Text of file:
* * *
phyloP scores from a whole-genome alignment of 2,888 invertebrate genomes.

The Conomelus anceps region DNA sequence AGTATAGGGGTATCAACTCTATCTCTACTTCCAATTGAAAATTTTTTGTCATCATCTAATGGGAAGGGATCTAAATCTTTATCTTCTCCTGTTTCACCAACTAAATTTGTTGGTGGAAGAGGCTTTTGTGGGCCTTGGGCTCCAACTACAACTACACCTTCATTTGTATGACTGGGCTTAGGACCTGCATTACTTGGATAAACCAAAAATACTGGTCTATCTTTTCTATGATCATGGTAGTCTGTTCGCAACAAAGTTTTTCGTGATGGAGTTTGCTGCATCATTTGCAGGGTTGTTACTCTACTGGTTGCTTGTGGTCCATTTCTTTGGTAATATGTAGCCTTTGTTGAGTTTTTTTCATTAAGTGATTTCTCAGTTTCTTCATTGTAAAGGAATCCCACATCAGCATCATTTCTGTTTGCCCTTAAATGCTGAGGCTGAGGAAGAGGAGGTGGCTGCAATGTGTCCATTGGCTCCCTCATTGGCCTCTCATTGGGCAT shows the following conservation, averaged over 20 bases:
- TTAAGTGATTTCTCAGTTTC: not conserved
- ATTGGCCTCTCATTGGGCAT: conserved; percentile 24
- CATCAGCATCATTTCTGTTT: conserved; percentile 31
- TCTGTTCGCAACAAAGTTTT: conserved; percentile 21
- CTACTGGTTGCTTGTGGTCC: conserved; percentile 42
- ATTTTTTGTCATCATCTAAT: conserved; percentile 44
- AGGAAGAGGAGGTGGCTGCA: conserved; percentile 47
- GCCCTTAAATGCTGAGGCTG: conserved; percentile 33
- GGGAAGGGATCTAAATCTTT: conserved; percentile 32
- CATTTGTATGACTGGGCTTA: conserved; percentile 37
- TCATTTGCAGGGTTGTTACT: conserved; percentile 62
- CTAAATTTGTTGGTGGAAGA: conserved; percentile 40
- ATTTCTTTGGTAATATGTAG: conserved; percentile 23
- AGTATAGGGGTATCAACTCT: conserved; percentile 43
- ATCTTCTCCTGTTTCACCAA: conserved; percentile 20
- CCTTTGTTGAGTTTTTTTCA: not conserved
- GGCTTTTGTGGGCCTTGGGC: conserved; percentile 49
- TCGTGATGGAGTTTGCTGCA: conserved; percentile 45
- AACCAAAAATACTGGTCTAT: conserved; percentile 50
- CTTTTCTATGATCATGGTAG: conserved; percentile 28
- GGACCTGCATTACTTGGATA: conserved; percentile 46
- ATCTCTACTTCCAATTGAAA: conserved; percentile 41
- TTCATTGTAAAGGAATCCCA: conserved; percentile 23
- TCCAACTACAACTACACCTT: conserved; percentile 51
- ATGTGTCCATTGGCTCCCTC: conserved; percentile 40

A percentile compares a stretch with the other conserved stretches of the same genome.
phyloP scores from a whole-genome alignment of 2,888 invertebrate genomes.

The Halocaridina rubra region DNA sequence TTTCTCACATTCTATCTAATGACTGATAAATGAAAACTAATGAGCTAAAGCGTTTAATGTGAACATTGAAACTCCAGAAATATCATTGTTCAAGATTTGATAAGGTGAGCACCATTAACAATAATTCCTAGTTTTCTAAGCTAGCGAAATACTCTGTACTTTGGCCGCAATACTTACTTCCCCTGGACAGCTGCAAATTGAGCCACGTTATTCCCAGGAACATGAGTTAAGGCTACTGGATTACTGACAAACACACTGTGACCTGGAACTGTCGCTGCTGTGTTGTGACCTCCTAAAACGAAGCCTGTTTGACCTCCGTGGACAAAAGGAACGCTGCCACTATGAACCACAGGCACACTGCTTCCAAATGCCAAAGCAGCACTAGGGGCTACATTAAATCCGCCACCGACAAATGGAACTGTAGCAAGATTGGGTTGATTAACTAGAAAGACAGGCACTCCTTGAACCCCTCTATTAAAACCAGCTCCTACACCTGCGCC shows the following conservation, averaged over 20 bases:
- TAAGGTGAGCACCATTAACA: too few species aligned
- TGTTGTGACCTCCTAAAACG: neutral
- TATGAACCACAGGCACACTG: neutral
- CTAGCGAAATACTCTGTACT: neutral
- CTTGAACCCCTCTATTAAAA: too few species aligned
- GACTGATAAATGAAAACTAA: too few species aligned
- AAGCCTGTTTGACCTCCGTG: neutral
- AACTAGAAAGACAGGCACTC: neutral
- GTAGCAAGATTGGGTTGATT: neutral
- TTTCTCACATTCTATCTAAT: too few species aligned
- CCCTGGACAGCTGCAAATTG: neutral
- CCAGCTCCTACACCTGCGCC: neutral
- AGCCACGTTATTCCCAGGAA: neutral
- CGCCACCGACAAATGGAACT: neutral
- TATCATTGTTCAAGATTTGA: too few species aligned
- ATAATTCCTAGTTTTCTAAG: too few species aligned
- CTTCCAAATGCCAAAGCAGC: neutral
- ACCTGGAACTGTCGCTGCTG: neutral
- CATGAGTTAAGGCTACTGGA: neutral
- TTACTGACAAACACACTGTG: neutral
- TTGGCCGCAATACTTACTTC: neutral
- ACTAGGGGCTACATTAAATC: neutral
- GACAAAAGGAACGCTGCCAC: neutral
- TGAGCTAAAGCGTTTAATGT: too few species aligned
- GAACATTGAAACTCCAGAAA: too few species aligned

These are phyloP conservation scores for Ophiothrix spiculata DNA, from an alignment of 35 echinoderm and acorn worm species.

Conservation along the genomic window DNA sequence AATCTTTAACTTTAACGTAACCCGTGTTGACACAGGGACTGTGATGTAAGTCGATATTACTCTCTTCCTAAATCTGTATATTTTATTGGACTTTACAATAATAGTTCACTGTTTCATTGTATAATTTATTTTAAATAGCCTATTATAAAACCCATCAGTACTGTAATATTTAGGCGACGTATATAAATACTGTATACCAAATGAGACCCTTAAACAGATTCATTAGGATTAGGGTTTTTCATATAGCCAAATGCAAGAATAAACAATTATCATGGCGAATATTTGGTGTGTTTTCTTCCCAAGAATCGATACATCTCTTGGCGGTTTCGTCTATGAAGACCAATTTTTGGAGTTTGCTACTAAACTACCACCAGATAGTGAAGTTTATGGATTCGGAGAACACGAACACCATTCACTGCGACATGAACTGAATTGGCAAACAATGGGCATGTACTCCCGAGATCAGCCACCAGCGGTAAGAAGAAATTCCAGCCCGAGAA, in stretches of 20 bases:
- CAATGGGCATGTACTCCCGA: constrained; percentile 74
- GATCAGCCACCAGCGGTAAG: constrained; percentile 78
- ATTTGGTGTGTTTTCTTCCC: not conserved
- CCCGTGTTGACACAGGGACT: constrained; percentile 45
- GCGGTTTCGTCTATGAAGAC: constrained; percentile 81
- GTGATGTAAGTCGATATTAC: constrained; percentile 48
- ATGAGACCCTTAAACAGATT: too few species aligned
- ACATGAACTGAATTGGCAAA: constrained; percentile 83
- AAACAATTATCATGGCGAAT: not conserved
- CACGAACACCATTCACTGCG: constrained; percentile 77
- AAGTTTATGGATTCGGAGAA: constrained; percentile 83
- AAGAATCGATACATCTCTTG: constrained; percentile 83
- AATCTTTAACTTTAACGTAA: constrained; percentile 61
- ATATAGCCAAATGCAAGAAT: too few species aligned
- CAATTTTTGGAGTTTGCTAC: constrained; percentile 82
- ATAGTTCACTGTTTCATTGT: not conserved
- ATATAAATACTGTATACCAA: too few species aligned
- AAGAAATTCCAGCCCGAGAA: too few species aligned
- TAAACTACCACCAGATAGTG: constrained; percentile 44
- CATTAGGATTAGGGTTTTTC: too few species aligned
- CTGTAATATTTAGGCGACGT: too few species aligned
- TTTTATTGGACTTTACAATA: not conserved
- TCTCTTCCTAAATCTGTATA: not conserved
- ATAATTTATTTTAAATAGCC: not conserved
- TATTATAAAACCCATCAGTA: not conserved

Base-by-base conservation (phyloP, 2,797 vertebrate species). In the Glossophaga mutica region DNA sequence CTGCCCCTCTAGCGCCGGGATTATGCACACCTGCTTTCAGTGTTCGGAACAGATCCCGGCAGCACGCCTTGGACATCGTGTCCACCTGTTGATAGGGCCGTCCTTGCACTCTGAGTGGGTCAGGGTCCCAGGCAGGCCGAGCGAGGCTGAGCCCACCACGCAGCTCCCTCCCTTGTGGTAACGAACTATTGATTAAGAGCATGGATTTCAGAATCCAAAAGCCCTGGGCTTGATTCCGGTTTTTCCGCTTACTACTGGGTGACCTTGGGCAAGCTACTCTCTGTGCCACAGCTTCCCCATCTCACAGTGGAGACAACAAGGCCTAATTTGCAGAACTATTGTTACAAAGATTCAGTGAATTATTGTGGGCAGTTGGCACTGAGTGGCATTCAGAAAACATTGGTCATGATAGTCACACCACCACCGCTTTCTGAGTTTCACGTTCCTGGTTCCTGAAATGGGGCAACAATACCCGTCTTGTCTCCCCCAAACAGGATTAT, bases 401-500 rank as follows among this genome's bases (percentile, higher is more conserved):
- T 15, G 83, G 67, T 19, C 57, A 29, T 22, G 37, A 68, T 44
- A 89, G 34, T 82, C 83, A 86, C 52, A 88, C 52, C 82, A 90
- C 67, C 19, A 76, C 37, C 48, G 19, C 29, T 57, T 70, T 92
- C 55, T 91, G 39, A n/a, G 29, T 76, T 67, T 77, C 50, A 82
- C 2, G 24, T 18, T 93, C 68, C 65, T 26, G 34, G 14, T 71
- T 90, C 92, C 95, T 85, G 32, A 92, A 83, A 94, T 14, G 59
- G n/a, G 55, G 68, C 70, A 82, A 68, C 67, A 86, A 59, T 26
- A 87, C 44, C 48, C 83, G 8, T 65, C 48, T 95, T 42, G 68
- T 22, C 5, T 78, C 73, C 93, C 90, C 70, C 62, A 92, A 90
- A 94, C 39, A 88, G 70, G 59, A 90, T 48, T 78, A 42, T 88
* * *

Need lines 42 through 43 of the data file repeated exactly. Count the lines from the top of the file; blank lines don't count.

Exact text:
- CCAGCTCCTACACCTGCGCC: neutral
- AGCCACGTTATTCCCAGGAA: neutral